Scott Shane, NY Times reporter 

I am a journalist and so am vastly ignorant of many things, but because I am a journalist I write and talk about them all. 

G. K. Chesterton 
Two journalists who understand the absurdity of the central conceit of journalists and journalism: That it is easy to master difficult subjects quickly and then pronounce on them authoritatively. The headlines promise the final word and imply that there is no room for doubt. Behind the scenes, though, the reality of the work is less reassuring:
A typical reporter on deadline calls a couple of people and slaps something into the paper the next day. 
Scott Shane 
That's how a marketing conceit leads to the daily deception of the customer. 

Journalism selects, promotes, and rewards people who buy into this absurd idea. Thus, the “authoritative” stories and books are written by the people least capable of writing them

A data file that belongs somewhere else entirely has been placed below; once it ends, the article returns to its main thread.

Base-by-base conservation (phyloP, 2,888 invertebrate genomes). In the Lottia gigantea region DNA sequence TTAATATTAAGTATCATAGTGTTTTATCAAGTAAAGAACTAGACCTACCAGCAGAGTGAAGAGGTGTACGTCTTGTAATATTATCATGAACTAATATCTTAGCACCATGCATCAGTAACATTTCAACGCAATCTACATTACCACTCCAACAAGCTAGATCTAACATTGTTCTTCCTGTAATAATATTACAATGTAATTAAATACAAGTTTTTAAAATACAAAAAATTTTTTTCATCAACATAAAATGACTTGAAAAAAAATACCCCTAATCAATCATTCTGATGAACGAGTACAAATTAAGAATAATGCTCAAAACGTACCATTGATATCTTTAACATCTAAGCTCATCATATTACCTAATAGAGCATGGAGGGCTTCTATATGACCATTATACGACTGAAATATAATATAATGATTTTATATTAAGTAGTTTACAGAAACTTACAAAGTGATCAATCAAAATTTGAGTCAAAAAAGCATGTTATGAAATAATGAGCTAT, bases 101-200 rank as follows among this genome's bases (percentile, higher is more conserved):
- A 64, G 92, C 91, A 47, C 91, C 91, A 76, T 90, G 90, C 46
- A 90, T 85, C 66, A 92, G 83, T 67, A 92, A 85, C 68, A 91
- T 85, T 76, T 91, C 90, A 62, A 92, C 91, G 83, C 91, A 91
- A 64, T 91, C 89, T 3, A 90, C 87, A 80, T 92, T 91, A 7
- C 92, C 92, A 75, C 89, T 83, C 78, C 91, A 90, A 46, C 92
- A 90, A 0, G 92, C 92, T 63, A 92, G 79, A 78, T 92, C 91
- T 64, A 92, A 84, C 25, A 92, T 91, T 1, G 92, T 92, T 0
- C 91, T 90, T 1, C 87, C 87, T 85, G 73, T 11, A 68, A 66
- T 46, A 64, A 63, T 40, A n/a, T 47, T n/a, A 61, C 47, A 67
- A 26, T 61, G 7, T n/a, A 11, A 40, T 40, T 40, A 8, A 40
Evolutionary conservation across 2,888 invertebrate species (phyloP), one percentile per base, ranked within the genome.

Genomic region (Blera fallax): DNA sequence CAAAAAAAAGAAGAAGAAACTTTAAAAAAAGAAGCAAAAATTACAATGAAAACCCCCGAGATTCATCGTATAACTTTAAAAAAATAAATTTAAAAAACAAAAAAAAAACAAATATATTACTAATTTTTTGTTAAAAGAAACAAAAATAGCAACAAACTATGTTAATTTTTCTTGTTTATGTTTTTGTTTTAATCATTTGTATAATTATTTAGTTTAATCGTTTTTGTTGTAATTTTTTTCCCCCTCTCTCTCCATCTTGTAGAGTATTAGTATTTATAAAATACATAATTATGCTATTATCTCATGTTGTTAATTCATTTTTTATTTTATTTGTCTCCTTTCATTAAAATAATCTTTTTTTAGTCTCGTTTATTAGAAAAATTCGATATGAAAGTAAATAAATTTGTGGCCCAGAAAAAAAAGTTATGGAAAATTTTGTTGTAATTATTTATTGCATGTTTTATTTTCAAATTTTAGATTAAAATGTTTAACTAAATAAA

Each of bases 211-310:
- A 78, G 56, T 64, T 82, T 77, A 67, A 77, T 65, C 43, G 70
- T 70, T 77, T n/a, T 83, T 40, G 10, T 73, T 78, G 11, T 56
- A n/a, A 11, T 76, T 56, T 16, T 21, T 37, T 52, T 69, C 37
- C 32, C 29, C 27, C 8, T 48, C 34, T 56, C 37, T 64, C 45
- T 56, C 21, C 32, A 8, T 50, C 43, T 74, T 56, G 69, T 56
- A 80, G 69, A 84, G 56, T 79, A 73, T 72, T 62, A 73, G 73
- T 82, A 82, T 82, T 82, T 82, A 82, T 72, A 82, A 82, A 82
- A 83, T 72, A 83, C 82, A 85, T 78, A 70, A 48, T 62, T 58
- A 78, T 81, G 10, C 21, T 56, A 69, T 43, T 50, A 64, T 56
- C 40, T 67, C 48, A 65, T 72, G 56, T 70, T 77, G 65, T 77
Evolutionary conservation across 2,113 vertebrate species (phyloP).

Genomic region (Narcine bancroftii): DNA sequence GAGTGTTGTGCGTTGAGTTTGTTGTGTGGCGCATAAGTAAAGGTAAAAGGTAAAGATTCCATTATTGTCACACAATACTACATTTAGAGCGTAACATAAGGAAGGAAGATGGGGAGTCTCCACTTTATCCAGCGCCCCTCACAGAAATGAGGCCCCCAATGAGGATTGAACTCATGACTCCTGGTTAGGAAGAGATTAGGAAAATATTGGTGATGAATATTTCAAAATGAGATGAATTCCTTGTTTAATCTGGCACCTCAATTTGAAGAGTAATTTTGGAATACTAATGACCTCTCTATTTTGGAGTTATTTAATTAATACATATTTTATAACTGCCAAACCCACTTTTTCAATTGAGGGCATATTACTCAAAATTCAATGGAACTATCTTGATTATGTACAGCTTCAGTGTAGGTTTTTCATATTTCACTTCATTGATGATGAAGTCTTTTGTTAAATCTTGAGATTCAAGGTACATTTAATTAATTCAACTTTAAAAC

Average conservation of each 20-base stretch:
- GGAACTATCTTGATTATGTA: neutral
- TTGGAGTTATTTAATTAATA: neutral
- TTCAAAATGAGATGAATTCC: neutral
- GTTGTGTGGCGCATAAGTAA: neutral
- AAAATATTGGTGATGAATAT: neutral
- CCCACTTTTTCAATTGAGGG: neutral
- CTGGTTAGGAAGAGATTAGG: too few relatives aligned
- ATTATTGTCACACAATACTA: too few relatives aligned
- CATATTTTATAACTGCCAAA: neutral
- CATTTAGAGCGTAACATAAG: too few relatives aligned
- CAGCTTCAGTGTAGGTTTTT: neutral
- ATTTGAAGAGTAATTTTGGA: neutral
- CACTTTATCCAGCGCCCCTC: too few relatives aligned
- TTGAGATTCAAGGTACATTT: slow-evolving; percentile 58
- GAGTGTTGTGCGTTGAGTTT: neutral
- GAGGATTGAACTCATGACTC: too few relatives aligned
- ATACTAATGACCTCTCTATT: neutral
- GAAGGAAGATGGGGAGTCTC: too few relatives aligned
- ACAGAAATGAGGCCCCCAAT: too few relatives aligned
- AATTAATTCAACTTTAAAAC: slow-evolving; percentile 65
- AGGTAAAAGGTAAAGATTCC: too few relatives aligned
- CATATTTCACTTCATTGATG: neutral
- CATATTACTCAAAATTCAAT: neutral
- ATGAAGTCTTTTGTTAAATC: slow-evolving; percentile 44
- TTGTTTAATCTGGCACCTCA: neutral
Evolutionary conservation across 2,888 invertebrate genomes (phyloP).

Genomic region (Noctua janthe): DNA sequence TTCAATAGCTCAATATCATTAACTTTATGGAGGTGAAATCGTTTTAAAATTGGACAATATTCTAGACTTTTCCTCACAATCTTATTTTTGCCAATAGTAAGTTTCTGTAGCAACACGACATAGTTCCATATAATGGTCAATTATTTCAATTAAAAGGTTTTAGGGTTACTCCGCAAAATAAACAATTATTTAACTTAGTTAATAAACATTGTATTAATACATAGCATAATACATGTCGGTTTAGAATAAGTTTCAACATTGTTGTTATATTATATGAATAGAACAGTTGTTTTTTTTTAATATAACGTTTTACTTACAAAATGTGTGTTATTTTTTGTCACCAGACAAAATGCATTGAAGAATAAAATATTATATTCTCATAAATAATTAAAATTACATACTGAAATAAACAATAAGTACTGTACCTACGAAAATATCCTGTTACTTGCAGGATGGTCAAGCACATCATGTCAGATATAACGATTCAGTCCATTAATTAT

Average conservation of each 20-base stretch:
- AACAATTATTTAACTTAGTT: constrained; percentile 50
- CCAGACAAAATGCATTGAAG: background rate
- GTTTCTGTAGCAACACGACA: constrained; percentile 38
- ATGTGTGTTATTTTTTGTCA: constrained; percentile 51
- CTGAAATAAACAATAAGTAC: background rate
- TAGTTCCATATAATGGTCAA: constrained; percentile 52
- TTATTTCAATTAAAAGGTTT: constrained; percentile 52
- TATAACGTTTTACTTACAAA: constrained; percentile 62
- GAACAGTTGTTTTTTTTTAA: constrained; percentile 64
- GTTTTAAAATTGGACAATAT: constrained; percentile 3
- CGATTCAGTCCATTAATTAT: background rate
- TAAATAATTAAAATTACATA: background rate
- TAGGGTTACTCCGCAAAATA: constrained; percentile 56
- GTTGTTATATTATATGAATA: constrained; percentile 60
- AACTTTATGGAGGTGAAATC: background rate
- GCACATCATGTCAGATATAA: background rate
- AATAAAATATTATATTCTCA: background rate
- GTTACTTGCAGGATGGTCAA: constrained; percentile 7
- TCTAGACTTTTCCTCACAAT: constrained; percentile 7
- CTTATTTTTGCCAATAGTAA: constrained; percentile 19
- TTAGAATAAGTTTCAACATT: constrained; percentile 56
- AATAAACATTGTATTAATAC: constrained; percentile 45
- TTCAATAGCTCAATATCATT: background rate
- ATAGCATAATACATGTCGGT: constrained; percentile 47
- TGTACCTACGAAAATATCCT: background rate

As they go about the work of of “slapping something into the paper” ambitious reporters understand that their work will only stand out if they fill it with headline-grabbing quotes, vivid personalities, and telling anecdotes. The bottom line is that professional advancement depends on gathering superficial fluff. 

In this lecture, Twomey is quite open about how ill-suited his journalistic skills were for the task of historical research. He also remarks several times on his focus on personalities and good stories. 

We engineers have an aphorism: The fact that something is desirable doesn't mean it is feasible. 
Steve Den Beste